by Coach Tim
Omega 3. Fish Oil. Lean Protein. These are all things we preach as part of healthy eating habits. Which can lead to a seemingly very obvious solution: I should eat more fish!
And you should, probably.
The reason fish flesh is so desirable is its potential for very high Omega 3 fatty acid content with virtually no other fats present. As a protein source, it is hard to beat the health benefits that can be found in a quality seafood source. But here’s the thing: not all fish is that great for you. The quality of nutrition of fish flesh can vary greatly depending on the fish’s species and how they were allowed to grow.
Among the most Omega-3 rich sources of fish are wild-caught, coldwater, saltwater fish such as salmon, herring and some tunas. Not coincidentally, these are a few of the most popular fish available. The “wild-caught” part is especially important, though. As producers seek to provide lower cost sources of fish, the quality begins to degrade. In fish farming operations, the fish no longer have abundant access to the plankton, insects, algae and other small fishes that they would eat in the wild. Instead, they are provided with a steady supply of concentrated pelletized feed – containing fish meal, algae, and grain – designed to make the fish grow as rapidly as possible. Much like we see with grain fed livestock, this rapid growth and grain-based nutrition leads to poor Omega-3 conversion into the animal’s flesh. Depending on the location of the fish farm, there may also be concerns over the quality of waters it is kept in, which may lead to undesirable toxins lingering in the consumed flesh.
Other lighter fish, such as tilapia and catfish are very popular because of their mild flavor and flaky texture. Being fresh water fish, they are easier to harvest as well which makes them a more inexpensive product. These types of fish, however, are also naturally much lower in Omega-3 content (and fat content overall) than the cold water ocean dwellers. Take that, coupled with the fact that tilapia in particular are very easy to farm as they reproduce rapidly and grow extremely well in a grain-dominant diet, means that many of these sources can be almost completely devoid of any Omega-3 content. Much like salmon, the farms that imported fish are raised in may be rather unregulated. Eastern Asia raised catfish (sometimes marketed as “Swai” or “Basa”) and tilapia in particular should be avoided.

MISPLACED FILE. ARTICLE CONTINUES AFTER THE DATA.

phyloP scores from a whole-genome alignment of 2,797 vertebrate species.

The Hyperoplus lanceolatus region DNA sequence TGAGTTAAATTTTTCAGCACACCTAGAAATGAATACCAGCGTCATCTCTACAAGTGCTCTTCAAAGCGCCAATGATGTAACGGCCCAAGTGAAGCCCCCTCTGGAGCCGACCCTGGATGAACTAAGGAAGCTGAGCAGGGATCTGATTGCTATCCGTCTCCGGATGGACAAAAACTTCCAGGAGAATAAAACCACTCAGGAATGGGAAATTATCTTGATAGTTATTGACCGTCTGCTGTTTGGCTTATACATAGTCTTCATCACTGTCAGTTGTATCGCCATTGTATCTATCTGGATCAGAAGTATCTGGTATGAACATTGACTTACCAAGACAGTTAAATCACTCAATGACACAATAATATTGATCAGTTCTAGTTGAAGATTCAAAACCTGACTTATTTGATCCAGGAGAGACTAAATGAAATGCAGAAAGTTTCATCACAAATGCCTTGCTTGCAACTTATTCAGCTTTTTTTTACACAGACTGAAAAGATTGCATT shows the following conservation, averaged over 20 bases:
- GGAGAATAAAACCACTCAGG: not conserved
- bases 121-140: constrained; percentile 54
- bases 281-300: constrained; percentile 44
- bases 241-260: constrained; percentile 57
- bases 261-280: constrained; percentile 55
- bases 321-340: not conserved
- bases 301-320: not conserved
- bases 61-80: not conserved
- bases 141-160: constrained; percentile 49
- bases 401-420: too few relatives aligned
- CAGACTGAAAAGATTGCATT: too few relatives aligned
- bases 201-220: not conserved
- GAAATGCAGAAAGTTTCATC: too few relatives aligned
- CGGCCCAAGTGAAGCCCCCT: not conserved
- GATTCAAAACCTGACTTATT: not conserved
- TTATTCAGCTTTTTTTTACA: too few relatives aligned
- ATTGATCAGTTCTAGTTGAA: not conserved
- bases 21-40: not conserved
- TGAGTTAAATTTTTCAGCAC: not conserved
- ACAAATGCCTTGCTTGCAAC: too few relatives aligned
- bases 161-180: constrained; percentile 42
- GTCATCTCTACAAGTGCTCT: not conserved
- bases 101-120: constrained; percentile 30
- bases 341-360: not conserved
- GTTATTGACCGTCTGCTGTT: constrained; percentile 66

So what should you go for?
Well, the best bets are going to be your wild-caught salmons and herring. These, naturally, will also be among the most expensive fish you can find. Farm raised salmon can be found at more reasonable prices, but it should be understood that the Omega-3 content – while still relatively high compared to most of our common livestock options – will be lower than the wild caught. Look for either domestically raised or possibly raised in a Scandinavian country.
I, personally, am a huge fan of canned chum salmon. It’s wild caught and still high in the nutrients we’re looking for. Since the fish are rather small they are seen as undesirable for fillet sales which makes it rather cheap.
And this all isn’t to say that if you enjoy a fish taco or the occasional fried catfish you should run screaming in the other direction. Tilapia from a trusted source is still lean protein that can be prepared quite deliciously. Just know that as a nutrient source it is essentially expensive chicken.